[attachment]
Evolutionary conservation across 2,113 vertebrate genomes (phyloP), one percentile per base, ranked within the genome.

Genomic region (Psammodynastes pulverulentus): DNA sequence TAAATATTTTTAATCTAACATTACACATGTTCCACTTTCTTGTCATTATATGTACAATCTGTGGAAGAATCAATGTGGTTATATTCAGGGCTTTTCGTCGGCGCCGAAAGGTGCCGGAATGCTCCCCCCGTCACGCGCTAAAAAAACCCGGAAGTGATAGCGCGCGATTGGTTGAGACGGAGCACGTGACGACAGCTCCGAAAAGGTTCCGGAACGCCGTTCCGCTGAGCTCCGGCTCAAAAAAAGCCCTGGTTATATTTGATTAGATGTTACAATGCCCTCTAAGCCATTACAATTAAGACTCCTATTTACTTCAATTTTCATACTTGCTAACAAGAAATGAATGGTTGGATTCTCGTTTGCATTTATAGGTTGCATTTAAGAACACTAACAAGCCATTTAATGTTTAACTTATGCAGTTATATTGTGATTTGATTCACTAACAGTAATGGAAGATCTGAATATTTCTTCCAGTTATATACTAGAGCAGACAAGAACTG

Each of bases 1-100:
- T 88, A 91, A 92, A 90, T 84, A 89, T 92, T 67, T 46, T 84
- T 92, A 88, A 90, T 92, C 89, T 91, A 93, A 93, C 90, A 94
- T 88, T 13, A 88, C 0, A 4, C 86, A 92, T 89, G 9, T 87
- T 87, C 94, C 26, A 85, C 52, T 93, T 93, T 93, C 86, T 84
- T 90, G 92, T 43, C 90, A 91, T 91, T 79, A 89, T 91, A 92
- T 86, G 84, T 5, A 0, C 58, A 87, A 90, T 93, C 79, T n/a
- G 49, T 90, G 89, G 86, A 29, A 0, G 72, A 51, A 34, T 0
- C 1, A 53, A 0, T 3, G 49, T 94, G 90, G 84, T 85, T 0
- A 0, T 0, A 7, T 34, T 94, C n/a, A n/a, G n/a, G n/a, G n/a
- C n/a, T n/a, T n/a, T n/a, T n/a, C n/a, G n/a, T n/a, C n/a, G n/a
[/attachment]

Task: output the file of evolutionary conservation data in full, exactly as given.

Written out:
Evolutionary conservation across 2,113 vertebrate genomes (phyloP), one percentile per base, ranked within the genome.

Genomic region (Psammodynastes pulverulentus): DNA sequence TAAATATTTTTAATCTAACATTACACATGTTCCACTTTCTTGTCATTATATGTACAATCTGTGGAAGAATCAATGTGGTTATATTCAGGGCTTTTCGTCGGCGCCGAAAGGTGCCGGAATGCTCCCCCCGTCACGCGCTAAAAAAACCCGGAAGTGATAGCGCGCGATTGGTTGAGACGGAGCACGTGACGACAGCTCCGAAAAGGTTCCGGAACGCCGTTCCGCTGAGCTCCGGCTCAAAAAAAGCCCTGGTTATATTTGATTAGATGTTACAATGCCCTCTAAGCCATTACAATTAAGACTCCTATTTACTTCAATTTTCATACTTGCTAACAAGAAATGAATGGTTGGATTCTCGTTTGCATTTATAGGTTGCATTTAAGAACACTAACAAGCCATTTAATGTTTAACTTATGCAGTTATATTGTGATTTGATTCACTAACAGTAATGGAAGATCTGAATATTTCTTCCAGTTATATACTAGAGCAGACAAGAACTG

Each of bases 1-100:
- T 88, A 91, A 92, A 90, T 84, A 89, T 92, T 67, T 46, T 84
- T 92, A 88, A 90, T 92, C 89, T 91, A 93, A 93, C 90, A 94
- T 88, T 13, A 88, C 0, A 4, C 86, A 92, T 89, G 9, T 87
- T 87, C 94, C 26, A 85, C 52, T 93, T 93, T 93, C 86, T 84
- T 90, G 92, T 43, C 90, A 91, T 91, T 79, A 89, T 91, A 92
- T 86, G 84, T 5, A 0, C 58, A 87, A 90, T 93, C 79, T n/a
- G 49, T 90, G 89, G 86, A 29, A 0, G 72, A 51, A 34, T 0
- C 1, A 53, A 0, T 3, G 49, T 94, G 90, G 84, T 85, T 0
- A 0, T 0, A 7, T 34, T 94, C n/a, A n/a, G n/a, G n/a, G n/a
- C n/a, T n/a, T n/a, T n/a, T n/a, C n/a, G n/a, T n/a, C n/a, G n/a